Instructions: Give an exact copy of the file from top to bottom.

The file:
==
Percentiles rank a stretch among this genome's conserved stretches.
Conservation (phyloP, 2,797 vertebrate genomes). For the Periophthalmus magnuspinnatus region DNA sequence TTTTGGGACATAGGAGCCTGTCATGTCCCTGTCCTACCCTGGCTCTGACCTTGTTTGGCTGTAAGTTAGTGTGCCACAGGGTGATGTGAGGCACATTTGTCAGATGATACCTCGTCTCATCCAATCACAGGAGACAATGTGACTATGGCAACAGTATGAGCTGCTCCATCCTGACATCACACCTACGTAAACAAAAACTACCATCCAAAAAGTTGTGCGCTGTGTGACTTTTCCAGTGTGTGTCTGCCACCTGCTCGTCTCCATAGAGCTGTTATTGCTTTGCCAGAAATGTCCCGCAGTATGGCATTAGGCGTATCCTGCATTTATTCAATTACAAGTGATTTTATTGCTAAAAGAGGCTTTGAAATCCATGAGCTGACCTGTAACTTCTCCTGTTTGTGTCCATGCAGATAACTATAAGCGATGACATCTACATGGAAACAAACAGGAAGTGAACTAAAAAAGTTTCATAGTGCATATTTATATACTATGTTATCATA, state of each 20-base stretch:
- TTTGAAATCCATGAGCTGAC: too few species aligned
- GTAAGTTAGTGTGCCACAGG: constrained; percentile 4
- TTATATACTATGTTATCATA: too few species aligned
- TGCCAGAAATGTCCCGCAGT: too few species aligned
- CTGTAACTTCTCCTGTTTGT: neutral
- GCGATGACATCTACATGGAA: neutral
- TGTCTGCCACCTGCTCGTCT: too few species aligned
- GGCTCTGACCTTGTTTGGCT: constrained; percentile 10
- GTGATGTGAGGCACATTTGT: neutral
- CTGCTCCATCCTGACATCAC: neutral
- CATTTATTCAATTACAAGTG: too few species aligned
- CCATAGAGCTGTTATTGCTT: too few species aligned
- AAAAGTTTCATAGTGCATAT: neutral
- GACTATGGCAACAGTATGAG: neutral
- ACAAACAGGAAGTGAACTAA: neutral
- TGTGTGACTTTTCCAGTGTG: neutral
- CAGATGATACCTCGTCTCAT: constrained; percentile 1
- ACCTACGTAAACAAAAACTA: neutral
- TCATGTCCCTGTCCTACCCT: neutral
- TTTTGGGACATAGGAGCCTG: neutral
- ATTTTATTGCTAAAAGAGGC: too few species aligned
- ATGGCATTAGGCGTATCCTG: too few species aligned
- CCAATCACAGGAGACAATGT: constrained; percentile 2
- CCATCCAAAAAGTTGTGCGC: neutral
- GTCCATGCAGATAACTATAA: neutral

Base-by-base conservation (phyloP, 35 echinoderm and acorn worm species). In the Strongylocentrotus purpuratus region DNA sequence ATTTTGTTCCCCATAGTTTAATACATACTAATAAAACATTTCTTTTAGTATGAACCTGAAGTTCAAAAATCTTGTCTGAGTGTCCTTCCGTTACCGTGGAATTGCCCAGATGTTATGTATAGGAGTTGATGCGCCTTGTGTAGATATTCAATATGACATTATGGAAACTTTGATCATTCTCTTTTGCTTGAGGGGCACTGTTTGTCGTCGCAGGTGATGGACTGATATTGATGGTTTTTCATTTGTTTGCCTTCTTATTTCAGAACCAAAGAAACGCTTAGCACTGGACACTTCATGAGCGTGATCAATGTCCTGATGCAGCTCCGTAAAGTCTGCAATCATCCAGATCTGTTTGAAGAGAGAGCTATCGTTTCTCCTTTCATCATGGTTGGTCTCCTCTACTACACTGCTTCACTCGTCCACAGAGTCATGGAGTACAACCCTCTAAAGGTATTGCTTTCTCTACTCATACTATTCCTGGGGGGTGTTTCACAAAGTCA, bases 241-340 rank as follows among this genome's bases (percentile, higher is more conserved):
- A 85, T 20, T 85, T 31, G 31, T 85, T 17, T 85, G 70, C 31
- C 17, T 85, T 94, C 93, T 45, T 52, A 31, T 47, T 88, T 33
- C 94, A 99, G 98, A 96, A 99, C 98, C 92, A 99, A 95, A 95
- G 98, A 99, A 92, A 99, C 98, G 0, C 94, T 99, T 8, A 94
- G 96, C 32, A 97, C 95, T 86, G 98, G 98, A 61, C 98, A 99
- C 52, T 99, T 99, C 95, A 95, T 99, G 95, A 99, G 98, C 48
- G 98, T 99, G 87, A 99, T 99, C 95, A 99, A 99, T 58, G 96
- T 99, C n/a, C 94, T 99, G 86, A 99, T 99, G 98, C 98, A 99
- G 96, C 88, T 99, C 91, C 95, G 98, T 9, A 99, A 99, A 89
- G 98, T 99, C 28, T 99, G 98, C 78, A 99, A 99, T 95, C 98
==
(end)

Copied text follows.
Percentiles rank a stretch among this genome's conserved stretches.
Conservation (phyloP, 2,797 vertebrate genomes). For the Periophthalmus magnuspinnatus region DNA sequence TTTTGGGACATAGGAGCCTGTCATGTCCCTGTCCTACCCTGGCTCTGACCTTGTTTGGCTGTAAGTTAGTGTGCCACAGGGTGATGTGAGGCACATTTGTCAGATGATACCTCGTCTCATCCAATCACAGGAGACAATGTGACTATGGCAACAGTATGAGCTGCTCCATCCTGACATCACACCTACGTAAACAAAAACTACCATCCAAAAAGTTGTGCGCTGTGTGACTTTTCCAGTGTGTGTCTGCCACCTGCTCGTCTCCATAGAGCTGTTATTGCTTTGCCAGAAATGTCCCGCAGTATGGCATTAGGCGTATCCTGCATTTATTCAATTACAAGTGATTTTATTGCTAAAAGAGGCTTTGAAATCCATGAGCTGACCTGTAACTTCTCCTGTTTGTGTCCATGCAGATAACTATAAGCGATGACATCTACATGGAAACAAACAGGAAGTGAACTAAAAAAGTTTCATAGTGCATATTTATATACTATGTTATCATA, state of each 20-base stretch:
- TTTGAAATCCATGAGCTGAC: too few species aligned
- GTAAGTTAGTGTGCCACAGG: constrained; percentile 4
- TTATATACTATGTTATCATA: too few species aligned
- TGCCAGAAATGTCCCGCAGT: too few species aligned
- CTGTAACTTCTCCTGTTTGT: neutral
- GCGATGACATCTACATGGAA: neutral
- TGTCTGCCACCTGCTCGTCT: too few species aligned
- GGCTCTGACCTTGTTTGGCT: constrained; percentile 10
- GTGATGTGAGGCACATTTGT: neutral
- CTGCTCCATCCTGACATCAC: neutral
- CATTTATTCAATTACAAGTG: too few species aligned
- CCATAGAGCTGTTATTGCTT: too few species aligned
- AAAAGTTTCATAGTGCATAT: neutral
- GACTATGGCAACAGTATGAG: neutral
- ACAAACAGGAAGTGAACTAA: neutral
- TGTGTGACTTTTCCAGTGTG: neutral
- CAGATGATACCTCGTCTCAT: constrained; percentile 1
- ACCTACGTAAACAAAAACTA: neutral
- TCATGTCCCTGTCCTACCCT: neutral
- TTTTGGGACATAGGAGCCTG: neutral
- ATTTTATTGCTAAAAGAGGC: too few species aligned
- ATGGCATTAGGCGTATCCTG: too few species aligned
- CCAATCACAGGAGACAATGT: constrained; percentile 2
- CCATCCAAAAAGTTGTGCGC: neutral
- GTCCATGCAGATAACTATAA: neutral

Base-by-base conservation (phyloP, 35 echinoderm and acorn worm species). In the Strongylocentrotus purpuratus region DNA sequence ATTTTGTTCCCCATAGTTTAATACATACTAATAAAACATTTCTTTTAGTATGAACCTGAAGTTCAAAAATCTTGTCTGAGTGTCCTTCCGTTACCGTGGAATTGCCCAGATGTTATGTATAGGAGTTGATGCGCCTTGTGTAGATATTCAATATGACATTATGGAAACTTTGATCATTCTCTTTTGCTTGAGGGGCACTGTTTGTCGTCGCAGGTGATGGACTGATATTGATGGTTTTTCATTTGTTTGCCTTCTTATTTCAGAACCAAAGAAACGCTTAGCACTGGACACTTCATGAGCGTGATCAATGTCCTGATGCAGCTCCGTAAAGTCTGCAATCATCCAGATCTGTTTGAAGAGAGAGCTATCGTTTCTCCTTTCATCATGGTTGGTCTCCTCTACTACACTGCTTCACTCGTCCACAGAGTCATGGAGTACAACCCTCTAAAGGTATTGCTTTCTCTACTCATACTATTCCTGGGGGGTGTTTCACAAAGTCA, bases 241-340 rank as follows among this genome's bases (percentile, higher is more conserved):
- A 85, T 20, T 85, T 31, G 31, T 85, T 17, T 85, G 70, C 31
- C 17, T 85, T 94, C 93, T 45, T 52, A 31, T 47, T 88, T 33
- C 94, A 99, G 98, A 96, A 99, C 98, C 92, A 99, A 95, A 95
- G 98, A 99, A 92, A 99, C 98, G 0, C 94, T 99, T 8, A 94
- G 96, C 32, A 97, C 95, T 86, G 98, G 98, A 61, C 98, A 99
- C 52, T 99, T 99, C 95, A 95, T 99, G 95, A 99, G 98, C 48
- G 98, T 99, G 87, A 99, T 99, C 95, A 99, A 99, T 58, G 96
- T 99, C n/a, C 94, T 99, G 86, A 99, T 99, G 98, C 98, A 99
- G 96, C 88, T 99, C 91, C 95, G 98, T 9, A 99, A 99, A 89
- G 98, T 99, C 28, T 99, G 98, C 78, A 99, A 99, T 95, C 98